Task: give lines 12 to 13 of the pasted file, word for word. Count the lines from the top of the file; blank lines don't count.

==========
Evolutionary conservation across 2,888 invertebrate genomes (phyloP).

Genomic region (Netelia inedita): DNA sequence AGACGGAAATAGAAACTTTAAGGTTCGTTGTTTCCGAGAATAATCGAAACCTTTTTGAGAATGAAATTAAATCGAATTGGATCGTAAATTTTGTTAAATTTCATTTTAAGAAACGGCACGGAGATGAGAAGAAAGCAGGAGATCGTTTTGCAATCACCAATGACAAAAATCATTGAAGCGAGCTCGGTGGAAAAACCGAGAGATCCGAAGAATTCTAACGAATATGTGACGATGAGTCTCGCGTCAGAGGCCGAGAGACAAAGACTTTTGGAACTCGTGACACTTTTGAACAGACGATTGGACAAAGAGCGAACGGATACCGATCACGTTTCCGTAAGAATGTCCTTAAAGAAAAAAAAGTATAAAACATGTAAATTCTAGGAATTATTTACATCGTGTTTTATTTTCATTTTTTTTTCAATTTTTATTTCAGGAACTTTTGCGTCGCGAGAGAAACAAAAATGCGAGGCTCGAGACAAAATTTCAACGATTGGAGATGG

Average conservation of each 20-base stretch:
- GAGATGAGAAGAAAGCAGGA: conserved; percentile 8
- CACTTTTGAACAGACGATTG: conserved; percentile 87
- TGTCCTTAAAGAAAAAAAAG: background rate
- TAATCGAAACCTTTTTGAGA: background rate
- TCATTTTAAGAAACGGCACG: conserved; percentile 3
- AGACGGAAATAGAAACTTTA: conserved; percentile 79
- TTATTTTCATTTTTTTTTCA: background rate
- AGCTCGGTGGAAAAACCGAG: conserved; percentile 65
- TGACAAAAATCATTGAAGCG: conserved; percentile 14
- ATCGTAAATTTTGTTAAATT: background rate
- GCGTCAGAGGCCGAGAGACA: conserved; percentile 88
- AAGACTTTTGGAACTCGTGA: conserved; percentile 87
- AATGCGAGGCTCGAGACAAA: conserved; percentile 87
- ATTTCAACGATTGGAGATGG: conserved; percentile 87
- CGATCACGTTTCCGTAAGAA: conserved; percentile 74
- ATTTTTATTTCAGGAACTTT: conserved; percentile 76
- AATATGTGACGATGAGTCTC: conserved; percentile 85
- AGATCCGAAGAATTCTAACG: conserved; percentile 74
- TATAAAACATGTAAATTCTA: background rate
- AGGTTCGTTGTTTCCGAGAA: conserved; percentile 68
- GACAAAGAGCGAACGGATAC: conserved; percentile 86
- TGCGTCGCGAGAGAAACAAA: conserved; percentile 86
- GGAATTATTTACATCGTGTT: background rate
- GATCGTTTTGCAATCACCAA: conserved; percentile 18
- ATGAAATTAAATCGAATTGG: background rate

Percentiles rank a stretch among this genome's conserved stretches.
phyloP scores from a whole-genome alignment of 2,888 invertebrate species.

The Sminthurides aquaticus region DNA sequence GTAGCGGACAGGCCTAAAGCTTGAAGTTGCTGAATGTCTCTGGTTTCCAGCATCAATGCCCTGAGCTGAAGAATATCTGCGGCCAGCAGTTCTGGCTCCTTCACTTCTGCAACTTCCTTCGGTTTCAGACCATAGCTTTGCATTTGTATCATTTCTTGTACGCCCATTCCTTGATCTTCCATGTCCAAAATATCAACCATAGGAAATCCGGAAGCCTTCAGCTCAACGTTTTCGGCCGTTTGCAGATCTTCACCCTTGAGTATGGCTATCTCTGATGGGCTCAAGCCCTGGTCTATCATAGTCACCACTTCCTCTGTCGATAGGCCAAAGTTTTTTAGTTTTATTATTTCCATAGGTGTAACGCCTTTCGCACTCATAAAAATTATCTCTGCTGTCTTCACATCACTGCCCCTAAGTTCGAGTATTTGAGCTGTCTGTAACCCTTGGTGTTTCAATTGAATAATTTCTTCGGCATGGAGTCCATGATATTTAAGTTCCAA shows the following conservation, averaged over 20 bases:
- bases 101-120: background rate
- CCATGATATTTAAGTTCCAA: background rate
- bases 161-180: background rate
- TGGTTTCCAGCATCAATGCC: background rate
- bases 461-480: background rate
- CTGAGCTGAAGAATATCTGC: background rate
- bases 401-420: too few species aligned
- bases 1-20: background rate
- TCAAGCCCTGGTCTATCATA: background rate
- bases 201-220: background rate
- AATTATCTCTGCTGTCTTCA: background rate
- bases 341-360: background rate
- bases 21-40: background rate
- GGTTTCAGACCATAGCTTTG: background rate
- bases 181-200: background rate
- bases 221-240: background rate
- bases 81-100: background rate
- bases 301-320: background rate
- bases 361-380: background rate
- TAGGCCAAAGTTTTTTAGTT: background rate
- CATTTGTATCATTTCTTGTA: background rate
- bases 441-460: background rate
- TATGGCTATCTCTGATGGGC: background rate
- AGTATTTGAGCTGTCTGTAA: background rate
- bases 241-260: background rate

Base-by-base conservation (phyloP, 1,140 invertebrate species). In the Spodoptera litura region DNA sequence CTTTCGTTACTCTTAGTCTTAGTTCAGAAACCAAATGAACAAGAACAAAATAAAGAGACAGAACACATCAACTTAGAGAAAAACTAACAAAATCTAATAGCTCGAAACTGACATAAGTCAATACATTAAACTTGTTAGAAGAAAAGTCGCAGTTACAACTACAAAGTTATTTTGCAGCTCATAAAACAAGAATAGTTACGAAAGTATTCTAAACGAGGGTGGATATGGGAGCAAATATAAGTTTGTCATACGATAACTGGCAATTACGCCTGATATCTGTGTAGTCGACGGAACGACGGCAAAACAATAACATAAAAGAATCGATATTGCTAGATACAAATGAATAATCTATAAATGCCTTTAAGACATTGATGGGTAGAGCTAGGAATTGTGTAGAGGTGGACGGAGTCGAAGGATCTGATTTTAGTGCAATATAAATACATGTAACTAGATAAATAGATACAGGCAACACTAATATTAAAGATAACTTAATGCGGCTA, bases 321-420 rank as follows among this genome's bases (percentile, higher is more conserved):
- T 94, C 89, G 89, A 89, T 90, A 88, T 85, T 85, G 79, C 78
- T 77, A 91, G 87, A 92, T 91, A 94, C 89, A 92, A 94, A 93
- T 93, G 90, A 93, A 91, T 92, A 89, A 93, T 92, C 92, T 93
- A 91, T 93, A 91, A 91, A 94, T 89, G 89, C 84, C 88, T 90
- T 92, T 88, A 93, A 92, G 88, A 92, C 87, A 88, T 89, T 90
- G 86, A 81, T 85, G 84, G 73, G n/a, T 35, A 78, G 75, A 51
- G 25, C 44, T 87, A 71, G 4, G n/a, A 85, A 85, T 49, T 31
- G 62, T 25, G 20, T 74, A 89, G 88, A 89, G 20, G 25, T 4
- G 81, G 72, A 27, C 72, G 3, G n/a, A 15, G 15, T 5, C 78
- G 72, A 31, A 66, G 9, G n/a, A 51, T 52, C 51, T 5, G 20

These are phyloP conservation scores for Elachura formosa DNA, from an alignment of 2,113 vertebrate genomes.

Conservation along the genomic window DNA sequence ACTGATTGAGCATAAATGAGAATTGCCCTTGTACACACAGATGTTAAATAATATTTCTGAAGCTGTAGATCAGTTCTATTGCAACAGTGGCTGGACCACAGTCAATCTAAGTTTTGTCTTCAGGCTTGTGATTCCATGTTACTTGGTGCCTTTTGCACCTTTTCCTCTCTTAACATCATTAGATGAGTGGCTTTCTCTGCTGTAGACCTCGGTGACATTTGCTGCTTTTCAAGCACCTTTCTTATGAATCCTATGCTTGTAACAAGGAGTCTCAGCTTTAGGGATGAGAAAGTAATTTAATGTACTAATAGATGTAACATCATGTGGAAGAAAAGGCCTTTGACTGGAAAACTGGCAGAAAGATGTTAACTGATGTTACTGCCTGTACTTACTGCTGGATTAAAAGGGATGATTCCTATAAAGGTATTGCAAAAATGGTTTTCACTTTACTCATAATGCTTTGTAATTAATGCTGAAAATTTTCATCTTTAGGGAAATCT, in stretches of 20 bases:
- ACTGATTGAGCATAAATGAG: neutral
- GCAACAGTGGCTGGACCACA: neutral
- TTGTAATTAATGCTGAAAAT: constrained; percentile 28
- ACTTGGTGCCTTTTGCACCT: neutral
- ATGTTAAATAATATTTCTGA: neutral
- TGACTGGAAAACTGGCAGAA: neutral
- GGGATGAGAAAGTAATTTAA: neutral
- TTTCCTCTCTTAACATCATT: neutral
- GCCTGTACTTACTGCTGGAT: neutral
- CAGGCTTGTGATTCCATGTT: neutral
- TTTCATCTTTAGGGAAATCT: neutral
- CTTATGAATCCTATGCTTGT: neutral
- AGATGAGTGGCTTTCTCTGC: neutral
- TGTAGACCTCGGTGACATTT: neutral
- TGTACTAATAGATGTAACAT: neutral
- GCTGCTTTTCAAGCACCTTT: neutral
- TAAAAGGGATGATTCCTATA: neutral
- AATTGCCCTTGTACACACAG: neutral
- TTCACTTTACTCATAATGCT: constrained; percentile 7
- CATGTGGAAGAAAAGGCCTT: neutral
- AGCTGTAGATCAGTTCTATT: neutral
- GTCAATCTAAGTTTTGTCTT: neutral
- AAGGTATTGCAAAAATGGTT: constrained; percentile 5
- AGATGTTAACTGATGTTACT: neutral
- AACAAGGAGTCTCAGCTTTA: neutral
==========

- TGACAAAAATCATTGAAGCG: conserved; percentile 14
- ATCGTAAATTTTGTTAAATT: background rate